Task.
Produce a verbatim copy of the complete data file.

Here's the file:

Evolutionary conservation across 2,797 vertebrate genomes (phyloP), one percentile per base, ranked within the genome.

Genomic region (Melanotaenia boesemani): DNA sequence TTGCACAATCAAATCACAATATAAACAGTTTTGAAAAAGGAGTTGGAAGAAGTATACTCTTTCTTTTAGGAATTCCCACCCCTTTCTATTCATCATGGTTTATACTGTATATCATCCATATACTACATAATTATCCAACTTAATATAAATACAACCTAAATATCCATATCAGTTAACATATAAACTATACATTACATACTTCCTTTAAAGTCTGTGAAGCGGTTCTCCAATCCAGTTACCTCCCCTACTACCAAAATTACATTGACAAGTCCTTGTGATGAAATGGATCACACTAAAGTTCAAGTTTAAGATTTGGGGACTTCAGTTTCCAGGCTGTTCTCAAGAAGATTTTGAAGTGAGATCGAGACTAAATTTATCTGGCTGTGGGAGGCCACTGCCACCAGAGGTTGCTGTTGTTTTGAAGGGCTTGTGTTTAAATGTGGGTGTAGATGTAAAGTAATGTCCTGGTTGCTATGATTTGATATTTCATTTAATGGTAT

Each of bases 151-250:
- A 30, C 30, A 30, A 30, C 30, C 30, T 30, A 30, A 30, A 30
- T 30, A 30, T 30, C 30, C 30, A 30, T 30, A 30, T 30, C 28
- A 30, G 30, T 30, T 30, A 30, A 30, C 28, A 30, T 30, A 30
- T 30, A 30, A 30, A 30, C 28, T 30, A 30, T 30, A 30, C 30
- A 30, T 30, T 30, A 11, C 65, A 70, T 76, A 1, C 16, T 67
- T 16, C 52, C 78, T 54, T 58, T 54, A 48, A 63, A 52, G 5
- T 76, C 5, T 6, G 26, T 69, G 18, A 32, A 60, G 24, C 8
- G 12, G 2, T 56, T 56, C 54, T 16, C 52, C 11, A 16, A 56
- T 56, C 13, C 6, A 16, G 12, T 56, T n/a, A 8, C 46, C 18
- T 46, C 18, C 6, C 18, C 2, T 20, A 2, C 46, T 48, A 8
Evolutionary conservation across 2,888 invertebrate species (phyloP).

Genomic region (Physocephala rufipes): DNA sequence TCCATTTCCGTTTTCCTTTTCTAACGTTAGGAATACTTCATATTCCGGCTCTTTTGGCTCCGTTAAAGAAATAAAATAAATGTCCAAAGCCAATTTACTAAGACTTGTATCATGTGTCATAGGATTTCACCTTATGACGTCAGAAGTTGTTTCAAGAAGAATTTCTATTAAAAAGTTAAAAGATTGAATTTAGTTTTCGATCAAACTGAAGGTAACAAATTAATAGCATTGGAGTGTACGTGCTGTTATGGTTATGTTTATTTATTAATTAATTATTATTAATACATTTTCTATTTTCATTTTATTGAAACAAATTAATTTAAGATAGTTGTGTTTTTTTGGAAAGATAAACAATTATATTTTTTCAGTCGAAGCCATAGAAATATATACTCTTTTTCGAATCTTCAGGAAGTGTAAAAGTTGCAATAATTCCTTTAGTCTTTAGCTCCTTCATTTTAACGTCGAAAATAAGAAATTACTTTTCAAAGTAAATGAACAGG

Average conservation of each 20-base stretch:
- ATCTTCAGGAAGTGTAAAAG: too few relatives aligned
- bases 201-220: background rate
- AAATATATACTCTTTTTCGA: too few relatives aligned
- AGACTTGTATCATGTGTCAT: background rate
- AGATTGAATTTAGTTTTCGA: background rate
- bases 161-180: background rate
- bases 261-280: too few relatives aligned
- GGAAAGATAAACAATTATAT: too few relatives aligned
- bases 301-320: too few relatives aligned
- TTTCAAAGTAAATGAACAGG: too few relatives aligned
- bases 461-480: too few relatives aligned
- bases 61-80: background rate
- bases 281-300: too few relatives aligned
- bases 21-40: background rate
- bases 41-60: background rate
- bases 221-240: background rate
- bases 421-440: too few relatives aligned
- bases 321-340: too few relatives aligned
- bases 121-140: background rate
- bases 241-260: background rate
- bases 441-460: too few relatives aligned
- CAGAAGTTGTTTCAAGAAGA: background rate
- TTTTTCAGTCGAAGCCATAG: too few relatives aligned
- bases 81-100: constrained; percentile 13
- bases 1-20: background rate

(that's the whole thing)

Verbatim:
Evolutionary conservation across 2,797 vertebrate genomes (phyloP), one percentile per base, ranked within the genome.

Genomic region (Melanotaenia boesemani): DNA sequence TTGCACAATCAAATCACAATATAAACAGTTTTGAAAAAGGAGTTGGAAGAAGTATACTCTTTCTTTTAGGAATTCCCACCCCTTTCTATTCATCATGGTTTATACTGTATATCATCCATATACTACATAATTATCCAACTTAATATAAATACAACCTAAATATCCATATCAGTTAACATATAAACTATACATTACATACTTCCTTTAAAGTCTGTGAAGCGGTTCTCCAATCCAGTTACCTCCCCTACTACCAAAATTACATTGACAAGTCCTTGTGATGAAATGGATCACACTAAAGTTCAAGTTTAAGATTTGGGGACTTCAGTTTCCAGGCTGTTCTCAAGAAGATTTTGAAGTGAGATCGAGACTAAATTTATCTGGCTGTGGGAGGCCACTGCCACCAGAGGTTGCTGTTGTTTTGAAGGGCTTGTGTTTAAATGTGGGTGTAGATGTAAAGTAATGTCCTGGTTGCTATGATTTGATATTTCATTTAATGGTAT

Each of bases 151-250:
- A 30, C 30, A 30, A 30, C 30, C 30, T 30, A 30, A 30, A 30
- T 30, A 30, T 30, C 30, C 30, A 30, T 30, A 30, T 30, C 28
- A 30, G 30, T 30, T 30, A 30, A 30, C 28, A 30, T 30, A 30
- T 30, A 30, A 30, A 30, C 28, T 30, A 30, T 30, A 30, C 30
- A 30, T 30, T 30, A 11, C 65, A 70, T 76, A 1, C 16, T 67
- T 16, C 52, C 78, T 54, T 58, T 54, A 48, A 63, A 52, G 5
- T 76, C 5, T 6, G 26, T 69, G 18, A 32, A 60, G 24, C 8
- G 12, G 2, T 56, T 56, C 54, T 16, C 52, C 11, A 16, A 56
- T 56, C 13, C 6, A 16, G 12, T 56, T n/a, A 8, C 46, C 18
- T 46, C 18, C 6, C 18, C 2, T 20, A 2, C 46, T 48, A 8
Evolutionary conservation across 2,888 invertebrate species (phyloP).

Genomic region (Physocephala rufipes): DNA sequence TCCATTTCCGTTTTCCTTTTCTAACGTTAGGAATACTTCATATTCCGGCTCTTTTGGCTCCGTTAAAGAAATAAAATAAATGTCCAAAGCCAATTTACTAAGACTTGTATCATGTGTCATAGGATTTCACCTTATGACGTCAGAAGTTGTTTCAAGAAGAATTTCTATTAAAAAGTTAAAAGATTGAATTTAGTTTTCGATCAAACTGAAGGTAACAAATTAATAGCATTGGAGTGTACGTGCTGTTATGGTTATGTTTATTTATTAATTAATTATTATTAATACATTTTCTATTTTCATTTTATTGAAACAAATTAATTTAAGATAGTTGTGTTTTTTTGGAAAGATAAACAATTATATTTTTTCAGTCGAAGCCATAGAAATATATACTCTTTTTCGAATCTTCAGGAAGTGTAAAAGTTGCAATAATTCCTTTAGTCTTTAGCTCCTTCATTTTAACGTCGAAAATAAGAAATTACTTTTCAAAGTAAATGAACAGG

Average conservation of each 20-base stretch:
- ATCTTCAGGAAGTGTAAAAG: too few relatives aligned
- bases 201-220: background rate
- AAATATATACTCTTTTTCGA: too few relatives aligned
- AGACTTGTATCATGTGTCAT: background rate
- AGATTGAATTTAGTTTTCGA: background rate
- bases 161-180: background rate
- bases 261-280: too few relatives aligned
- GGAAAGATAAACAATTATAT: too few relatives aligned
- bases 301-320: too few relatives aligned
- TTTCAAAGTAAATGAACAGG: too few relatives aligned
- bases 461-480: too few relatives aligned
- bases 61-80: background rate
- bases 281-300: too few relatives aligned
- bases 21-40: background rate
- bases 41-60: background rate
- bases 221-240: background rate
- bases 421-440: too few relatives aligned
- bases 321-340: too few relatives aligned
- bases 121-140: background rate
- bases 241-260: background rate
- bases 441-460: too few relatives aligned
- CAGAAGTTGTTTCAAGAAGA: background rate
- TTTTTCAGTCGAAGCCATAG: too few relatives aligned
- bases 81-100: constrained; percentile 13
- bases 1-20: background rate